Do vascular diseases deliver clues to treat Alzheimer's?

16/01/2015
Graphic: Iconic man on a seesaw between heart and brain

A mix of vascular diseases and Alzheimer's plaques could be the leading cause of dementia; ©panthermedia.net/ arkela

A growing body of research suggests that the most common cause of dementia in older people is a mix of vascular and Alzheimer's-related brain abnormalities, and that approximately half of people who die with Alzheimer's also have evidence of strokes in their brains.

Furthermore, when strokes and hallmark Alzheimer's plaques and tangles are combined, it increases a person's likelihood of experiencing dementia. Stroke, or as it is known more generally as cerebrovascular disease, occurs with aging and is made worse by conditions like smoking, hypertension or diabetes.

Recommendations by a group of scientists to bolster research on how Alzheimer's and vascular conditions progress together and influence each other are available in Alzheimer's & Dementia: The Journal of the Alzheimer's Association. The authors hope this research agenda, if executed, will uncover new clues for effectively treating or preventing dementia.

"We are encouraged by the potential for new treatment strategies for dementia to arise from studying the crossover of vascular factors with the progression of Alzheimer's," says Heather M. Snyder, Ph.D., director of medical and scientific operations for the Alzheimer's Association, and first author of the new article. "In terms of next steps, we need to develop the research tools and collaborations necessary to further scientific investigation in this promising area of study."

Cerebrovascular disease can be prevented with a variety of drug and lifestyle interventions; however, this has not yet been established for dementia. Snyder says, "Whether improved control of vascular risk factors can be translated to decreased dementia risk is not known, but results from a number of studies suggest that it is possible, and this untapped potential definitely deserves greater research attention."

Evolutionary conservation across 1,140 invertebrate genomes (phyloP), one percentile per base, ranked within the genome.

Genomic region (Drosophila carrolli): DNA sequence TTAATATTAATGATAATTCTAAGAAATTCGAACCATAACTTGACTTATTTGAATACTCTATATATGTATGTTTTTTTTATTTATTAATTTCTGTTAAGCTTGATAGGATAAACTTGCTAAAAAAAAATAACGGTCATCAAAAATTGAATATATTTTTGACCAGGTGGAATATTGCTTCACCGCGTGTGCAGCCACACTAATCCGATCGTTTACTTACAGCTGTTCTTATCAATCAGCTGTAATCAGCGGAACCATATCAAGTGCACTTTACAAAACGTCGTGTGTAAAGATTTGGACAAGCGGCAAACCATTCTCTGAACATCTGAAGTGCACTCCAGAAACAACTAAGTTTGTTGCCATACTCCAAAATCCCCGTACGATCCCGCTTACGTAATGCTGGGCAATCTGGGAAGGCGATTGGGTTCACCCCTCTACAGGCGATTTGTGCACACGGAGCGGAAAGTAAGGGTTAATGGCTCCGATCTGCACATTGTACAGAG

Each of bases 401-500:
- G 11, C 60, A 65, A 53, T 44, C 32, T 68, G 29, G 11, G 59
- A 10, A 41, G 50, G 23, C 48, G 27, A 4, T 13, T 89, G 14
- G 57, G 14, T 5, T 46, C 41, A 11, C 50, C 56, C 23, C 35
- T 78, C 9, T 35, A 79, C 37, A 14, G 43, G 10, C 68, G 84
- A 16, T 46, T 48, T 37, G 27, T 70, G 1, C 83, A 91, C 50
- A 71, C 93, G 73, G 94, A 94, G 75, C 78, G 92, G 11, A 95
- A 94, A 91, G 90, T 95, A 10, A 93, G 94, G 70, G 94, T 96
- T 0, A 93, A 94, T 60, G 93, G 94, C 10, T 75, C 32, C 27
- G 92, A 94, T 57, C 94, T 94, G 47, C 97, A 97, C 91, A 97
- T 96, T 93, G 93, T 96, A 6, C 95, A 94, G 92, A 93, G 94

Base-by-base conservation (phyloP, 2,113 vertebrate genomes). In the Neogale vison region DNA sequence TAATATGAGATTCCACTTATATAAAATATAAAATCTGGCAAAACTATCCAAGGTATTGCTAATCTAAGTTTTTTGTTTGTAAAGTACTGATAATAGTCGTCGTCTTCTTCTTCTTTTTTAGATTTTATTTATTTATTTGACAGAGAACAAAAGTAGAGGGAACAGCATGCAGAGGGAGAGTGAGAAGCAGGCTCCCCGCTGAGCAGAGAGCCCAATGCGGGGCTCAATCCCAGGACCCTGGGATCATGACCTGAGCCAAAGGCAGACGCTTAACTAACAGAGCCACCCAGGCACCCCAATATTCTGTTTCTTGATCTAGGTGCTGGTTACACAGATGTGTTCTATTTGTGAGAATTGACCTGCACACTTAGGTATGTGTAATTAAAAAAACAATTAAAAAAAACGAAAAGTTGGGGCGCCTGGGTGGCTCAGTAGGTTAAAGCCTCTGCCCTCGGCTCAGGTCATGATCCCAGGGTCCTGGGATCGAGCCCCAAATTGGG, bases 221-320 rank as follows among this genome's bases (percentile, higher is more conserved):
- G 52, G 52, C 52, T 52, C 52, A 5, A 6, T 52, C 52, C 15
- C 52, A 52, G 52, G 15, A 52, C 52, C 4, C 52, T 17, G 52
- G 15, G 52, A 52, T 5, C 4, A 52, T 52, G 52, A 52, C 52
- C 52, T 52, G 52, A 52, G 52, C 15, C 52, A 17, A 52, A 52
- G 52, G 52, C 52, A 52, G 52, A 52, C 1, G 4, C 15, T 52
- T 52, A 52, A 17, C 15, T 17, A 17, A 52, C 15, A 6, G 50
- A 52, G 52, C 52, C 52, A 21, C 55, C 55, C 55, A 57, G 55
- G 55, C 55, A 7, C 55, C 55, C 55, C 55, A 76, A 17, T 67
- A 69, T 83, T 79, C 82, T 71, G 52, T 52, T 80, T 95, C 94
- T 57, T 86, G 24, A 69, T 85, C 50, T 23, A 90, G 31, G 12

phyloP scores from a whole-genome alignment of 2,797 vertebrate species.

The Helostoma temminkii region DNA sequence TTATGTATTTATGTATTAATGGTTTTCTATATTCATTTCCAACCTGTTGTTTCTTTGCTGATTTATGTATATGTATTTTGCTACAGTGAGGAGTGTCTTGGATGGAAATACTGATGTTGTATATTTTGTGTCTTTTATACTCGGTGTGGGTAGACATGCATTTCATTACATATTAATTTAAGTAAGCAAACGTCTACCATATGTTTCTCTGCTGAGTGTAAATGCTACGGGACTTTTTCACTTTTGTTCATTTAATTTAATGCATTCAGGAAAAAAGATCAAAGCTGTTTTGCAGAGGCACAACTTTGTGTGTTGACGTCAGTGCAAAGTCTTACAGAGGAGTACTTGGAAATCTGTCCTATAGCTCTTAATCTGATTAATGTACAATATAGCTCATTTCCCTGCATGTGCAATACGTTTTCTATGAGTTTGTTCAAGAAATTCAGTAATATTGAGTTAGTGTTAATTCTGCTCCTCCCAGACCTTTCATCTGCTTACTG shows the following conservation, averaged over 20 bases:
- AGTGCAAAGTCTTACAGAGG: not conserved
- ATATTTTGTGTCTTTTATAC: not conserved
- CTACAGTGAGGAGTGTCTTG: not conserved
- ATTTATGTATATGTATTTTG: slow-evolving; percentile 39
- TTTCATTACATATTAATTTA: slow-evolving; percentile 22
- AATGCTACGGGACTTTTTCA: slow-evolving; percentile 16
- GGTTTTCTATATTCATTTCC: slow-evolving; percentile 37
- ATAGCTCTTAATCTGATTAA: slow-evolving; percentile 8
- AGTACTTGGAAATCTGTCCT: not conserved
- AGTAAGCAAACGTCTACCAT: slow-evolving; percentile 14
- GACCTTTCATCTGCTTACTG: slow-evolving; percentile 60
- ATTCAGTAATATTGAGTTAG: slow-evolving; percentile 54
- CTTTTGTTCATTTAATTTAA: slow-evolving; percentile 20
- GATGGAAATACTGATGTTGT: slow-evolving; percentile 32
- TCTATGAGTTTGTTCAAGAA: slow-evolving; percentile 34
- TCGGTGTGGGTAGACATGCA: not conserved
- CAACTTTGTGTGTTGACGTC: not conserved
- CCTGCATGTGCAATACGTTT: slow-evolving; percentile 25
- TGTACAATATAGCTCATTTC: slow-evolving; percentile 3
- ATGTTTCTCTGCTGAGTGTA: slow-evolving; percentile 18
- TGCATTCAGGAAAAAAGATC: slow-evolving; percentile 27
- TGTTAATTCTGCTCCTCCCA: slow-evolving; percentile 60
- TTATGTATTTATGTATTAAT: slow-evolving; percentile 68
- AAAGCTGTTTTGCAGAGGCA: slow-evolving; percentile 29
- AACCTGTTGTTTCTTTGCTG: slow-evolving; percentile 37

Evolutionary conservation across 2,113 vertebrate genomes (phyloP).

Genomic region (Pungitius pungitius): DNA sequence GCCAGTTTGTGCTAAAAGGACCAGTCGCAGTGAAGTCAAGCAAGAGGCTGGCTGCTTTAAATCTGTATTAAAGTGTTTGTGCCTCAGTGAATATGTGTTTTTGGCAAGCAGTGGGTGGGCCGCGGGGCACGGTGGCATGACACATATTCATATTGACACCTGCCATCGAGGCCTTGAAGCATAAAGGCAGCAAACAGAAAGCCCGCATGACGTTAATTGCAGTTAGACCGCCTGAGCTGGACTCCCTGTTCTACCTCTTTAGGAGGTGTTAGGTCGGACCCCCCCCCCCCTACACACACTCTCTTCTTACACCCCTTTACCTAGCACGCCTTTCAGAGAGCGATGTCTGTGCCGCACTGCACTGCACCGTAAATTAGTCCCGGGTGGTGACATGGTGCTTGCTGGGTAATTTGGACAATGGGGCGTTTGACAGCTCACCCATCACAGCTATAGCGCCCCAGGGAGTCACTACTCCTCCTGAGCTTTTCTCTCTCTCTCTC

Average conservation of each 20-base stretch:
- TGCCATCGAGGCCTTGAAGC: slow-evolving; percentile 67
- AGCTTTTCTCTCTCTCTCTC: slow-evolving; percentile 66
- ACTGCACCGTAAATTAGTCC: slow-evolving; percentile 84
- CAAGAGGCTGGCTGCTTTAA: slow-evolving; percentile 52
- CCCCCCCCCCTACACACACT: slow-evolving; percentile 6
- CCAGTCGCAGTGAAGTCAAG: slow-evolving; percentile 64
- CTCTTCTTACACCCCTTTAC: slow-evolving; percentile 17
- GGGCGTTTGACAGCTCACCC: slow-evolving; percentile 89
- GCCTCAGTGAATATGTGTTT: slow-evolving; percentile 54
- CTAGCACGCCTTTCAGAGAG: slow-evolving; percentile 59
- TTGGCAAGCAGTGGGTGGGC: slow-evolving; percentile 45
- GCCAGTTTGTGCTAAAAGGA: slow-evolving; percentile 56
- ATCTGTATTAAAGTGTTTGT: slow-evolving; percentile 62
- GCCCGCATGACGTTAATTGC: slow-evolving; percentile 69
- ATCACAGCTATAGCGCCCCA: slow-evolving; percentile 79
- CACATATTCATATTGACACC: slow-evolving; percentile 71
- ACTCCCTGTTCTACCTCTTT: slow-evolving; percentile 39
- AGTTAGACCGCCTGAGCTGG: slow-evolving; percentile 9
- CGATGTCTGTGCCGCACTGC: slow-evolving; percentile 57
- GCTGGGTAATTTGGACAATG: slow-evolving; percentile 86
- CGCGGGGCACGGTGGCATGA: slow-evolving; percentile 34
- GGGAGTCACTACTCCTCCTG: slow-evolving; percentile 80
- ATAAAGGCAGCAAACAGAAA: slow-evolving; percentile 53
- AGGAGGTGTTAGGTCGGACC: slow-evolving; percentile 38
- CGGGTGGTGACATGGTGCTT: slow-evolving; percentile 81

In December 2013, the Alzheimer's Association, with scientific input from the National Institutes of Health's National Institute of Neurological Disorders and Stroke (NINDS) and National Heart, Lung and Blood Institute (NHLBI), convened a group of scientific experts to discuss the scientific findings to date and gaps in research on vascular contributions in Alzheimer's and related forms of dementia. The newly-published article summarizes the meeting and discussions, including an outline of next steps.

"Blood vessels that deliver nutrients to the brain and carry away waste are vital for normal cognitive function," says co-author Roderick Corriveau, Ph.D., the NINDS program director who oversees dementia research. "Understanding vascular contributions to cognitive impairment and dementia, including changes due to stroke, heart disease and diabetes, are critically important to guide the development of preventions and treatments for dementia."

"Inadequate blood flow can damage and eventually kill cells anywhere in the body," says Donna M. Wilcock, Ph.D., a neurovascular researcher who is an assistant professor in the Department of Physiology at the University of Kentucky College of Medicine in Lexington and a co-author of the paper. "Since the brain has one of the body's richest networks of blood vessels, it is especially vulnerable. Considering this and demonstrated success in reducing risk for heart disease, stroke and other vascular-related diseases through healthy lifestyle modifications and use of medications, it only makes sense to increase our understanding of the role vascular factors play in Alzheimer's and dementia."

MEDICA.de; Source: Alzheimer’s Association